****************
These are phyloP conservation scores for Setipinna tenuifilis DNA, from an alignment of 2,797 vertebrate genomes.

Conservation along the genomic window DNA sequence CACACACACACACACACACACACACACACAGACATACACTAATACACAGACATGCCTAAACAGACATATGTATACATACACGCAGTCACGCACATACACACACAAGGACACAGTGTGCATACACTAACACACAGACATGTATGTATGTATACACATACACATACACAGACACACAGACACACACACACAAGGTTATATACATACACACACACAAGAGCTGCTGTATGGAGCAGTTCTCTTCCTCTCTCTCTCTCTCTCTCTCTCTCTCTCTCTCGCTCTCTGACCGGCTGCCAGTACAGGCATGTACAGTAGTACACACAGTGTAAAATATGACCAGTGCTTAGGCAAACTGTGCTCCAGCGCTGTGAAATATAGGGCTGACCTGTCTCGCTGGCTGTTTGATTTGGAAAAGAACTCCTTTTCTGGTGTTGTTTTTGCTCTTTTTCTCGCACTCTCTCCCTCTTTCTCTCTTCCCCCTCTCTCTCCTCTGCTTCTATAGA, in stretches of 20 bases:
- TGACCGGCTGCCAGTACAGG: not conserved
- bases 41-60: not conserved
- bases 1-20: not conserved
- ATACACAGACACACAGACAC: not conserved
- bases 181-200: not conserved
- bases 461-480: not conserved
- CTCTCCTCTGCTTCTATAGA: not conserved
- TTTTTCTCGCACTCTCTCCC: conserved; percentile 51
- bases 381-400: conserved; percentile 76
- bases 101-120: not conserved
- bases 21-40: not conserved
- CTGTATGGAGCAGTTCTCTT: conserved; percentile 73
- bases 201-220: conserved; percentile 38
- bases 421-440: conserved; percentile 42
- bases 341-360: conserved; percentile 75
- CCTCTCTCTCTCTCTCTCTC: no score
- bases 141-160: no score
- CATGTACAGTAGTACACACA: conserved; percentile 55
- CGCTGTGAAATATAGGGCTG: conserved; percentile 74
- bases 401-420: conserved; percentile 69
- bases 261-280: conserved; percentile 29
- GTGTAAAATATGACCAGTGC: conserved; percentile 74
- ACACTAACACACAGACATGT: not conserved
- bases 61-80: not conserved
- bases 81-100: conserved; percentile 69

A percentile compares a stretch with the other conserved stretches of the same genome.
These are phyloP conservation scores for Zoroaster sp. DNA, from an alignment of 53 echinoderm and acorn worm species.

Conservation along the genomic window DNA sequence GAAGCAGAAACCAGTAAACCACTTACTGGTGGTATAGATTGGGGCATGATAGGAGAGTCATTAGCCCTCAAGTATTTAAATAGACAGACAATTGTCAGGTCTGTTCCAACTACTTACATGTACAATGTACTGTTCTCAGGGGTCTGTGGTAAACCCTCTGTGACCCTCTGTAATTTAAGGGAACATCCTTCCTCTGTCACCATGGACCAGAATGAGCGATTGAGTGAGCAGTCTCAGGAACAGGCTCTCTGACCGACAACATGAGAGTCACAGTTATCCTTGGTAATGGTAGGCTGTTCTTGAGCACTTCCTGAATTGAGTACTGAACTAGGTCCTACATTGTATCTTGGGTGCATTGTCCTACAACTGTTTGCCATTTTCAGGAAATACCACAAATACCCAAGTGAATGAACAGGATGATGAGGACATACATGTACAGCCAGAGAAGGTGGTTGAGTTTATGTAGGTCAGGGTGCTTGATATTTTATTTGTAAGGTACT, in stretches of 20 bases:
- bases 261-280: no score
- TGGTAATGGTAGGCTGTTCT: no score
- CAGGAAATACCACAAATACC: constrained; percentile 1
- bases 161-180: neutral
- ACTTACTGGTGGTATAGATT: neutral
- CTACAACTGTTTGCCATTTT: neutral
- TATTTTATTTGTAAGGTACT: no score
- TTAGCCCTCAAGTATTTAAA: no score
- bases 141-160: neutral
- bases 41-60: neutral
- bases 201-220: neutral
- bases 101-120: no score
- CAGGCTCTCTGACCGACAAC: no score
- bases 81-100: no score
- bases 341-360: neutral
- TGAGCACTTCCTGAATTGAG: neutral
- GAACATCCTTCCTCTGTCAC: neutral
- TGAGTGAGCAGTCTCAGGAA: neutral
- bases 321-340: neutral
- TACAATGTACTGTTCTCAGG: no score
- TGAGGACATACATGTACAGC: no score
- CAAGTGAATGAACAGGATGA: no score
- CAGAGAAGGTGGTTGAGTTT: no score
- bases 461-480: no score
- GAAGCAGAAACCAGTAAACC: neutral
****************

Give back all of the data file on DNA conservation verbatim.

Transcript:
These are phyloP conservation scores for Setipinna tenuifilis DNA, from an alignment of 2,797 vertebrate genomes.

Conservation along the genomic window DNA sequence CACACACACACACACACACACACACACACAGACATACACTAATACACAGACATGCCTAAACAGACATATGTATACATACACGCAGTCACGCACATACACACACAAGGACACAGTGTGCATACACTAACACACAGACATGTATGTATGTATACACATACACATACACAGACACACAGACACACACACACAAGGTTATATACATACACACACACAAGAGCTGCTGTATGGAGCAGTTCTCTTCCTCTCTCTCTCTCTCTCTCTCTCTCTCTCTCTCGCTCTCTGACCGGCTGCCAGTACAGGCATGTACAGTAGTACACACAGTGTAAAATATGACCAGTGCTTAGGCAAACTGTGCTCCAGCGCTGTGAAATATAGGGCTGACCTGTCTCGCTGGCTGTTTGATTTGGAAAAGAACTCCTTTTCTGGTGTTGTTTTTGCTCTTTTTCTCGCACTCTCTCCCTCTTTCTCTCTTCCCCCTCTCTCTCCTCTGCTTCTATAGA, in stretches of 20 bases:
- TGACCGGCTGCCAGTACAGG: not conserved
- bases 41-60: not conserved
- bases 1-20: not conserved
- ATACACAGACACACAGACAC: not conserved
- bases 181-200: not conserved
- bases 461-480: not conserved
- CTCTCCTCTGCTTCTATAGA: not conserved
- TTTTTCTCGCACTCTCTCCC: conserved; percentile 51
- bases 381-400: conserved; percentile 76
- bases 101-120: not conserved
- bases 21-40: not conserved
- CTGTATGGAGCAGTTCTCTT: conserved; percentile 73
- bases 201-220: conserved; percentile 38
- bases 421-440: conserved; percentile 42
- bases 341-360: conserved; percentile 75
- CCTCTCTCTCTCTCTCTCTC: no score
- bases 141-160: no score
- CATGTACAGTAGTACACACA: conserved; percentile 55
- CGCTGTGAAATATAGGGCTG: conserved; percentile 74
- bases 401-420: conserved; percentile 69
- bases 261-280: conserved; percentile 29
- GTGTAAAATATGACCAGTGC: conserved; percentile 74
- ACACTAACACACAGACATGT: not conserved
- bases 61-80: not conserved
- bases 81-100: conserved; percentile 69

A percentile compares a stretch with the other conserved stretches of the same genome.
These are phyloP conservation scores for Zoroaster sp. DNA, from an alignment of 53 echinoderm and acorn worm species.

Conservation along the genomic window DNA sequence GAAGCAGAAACCAGTAAACCACTTACTGGTGGTATAGATTGGGGCATGATAGGAGAGTCATTAGCCCTCAAGTATTTAAATAGACAGACAATTGTCAGGTCTGTTCCAACTACTTACATGTACAATGTACTGTTCTCAGGGGTCTGTGGTAAACCCTCTGTGACCCTCTGTAATTTAAGGGAACATCCTTCCTCTGTCACCATGGACCAGAATGAGCGATTGAGTGAGCAGTCTCAGGAACAGGCTCTCTGACCGACAACATGAGAGTCACAGTTATCCTTGGTAATGGTAGGCTGTTCTTGAGCACTTCCTGAATTGAGTACTGAACTAGGTCCTACATTGTATCTTGGGTGCATTGTCCTACAACTGTTTGCCATTTTCAGGAAATACCACAAATACCCAAGTGAATGAACAGGATGATGAGGACATACATGTACAGCCAGAGAAGGTGGTTGAGTTTATGTAGGTCAGGGTGCTTGATATTTTATTTGTAAGGTACT, in stretches of 20 bases:
- bases 261-280: no score
- TGGTAATGGTAGGCTGTTCT: no score
- CAGGAAATACCACAAATACC: constrained; percentile 1
- bases 161-180: neutral
- ACTTACTGGTGGTATAGATT: neutral
- CTACAACTGTTTGCCATTTT: neutral
- TATTTTATTTGTAAGGTACT: no score
- TTAGCCCTCAAGTATTTAAA: no score
- bases 141-160: neutral
- bases 41-60: neutral
- bases 201-220: neutral
- bases 101-120: no score
- CAGGCTCTCTGACCGACAAC: no score
- bases 81-100: no score
- bases 341-360: neutral
- TGAGCACTTCCTGAATTGAG: neutral
- GAACATCCTTCCTCTGTCAC: neutral
- TGAGTGAGCAGTCTCAGGAA: neutral
- bases 321-340: neutral
- TACAATGTACTGTTCTCAGG: no score
- TGAGGACATACATGTACAGC: no score
- CAAGTGAATGAACAGGATGA: no score
- CAGAGAAGGTGGTTGAGTTT: no score
- bases 461-480: no score
- GAAGCAGAAACCAGTAAACC: neutral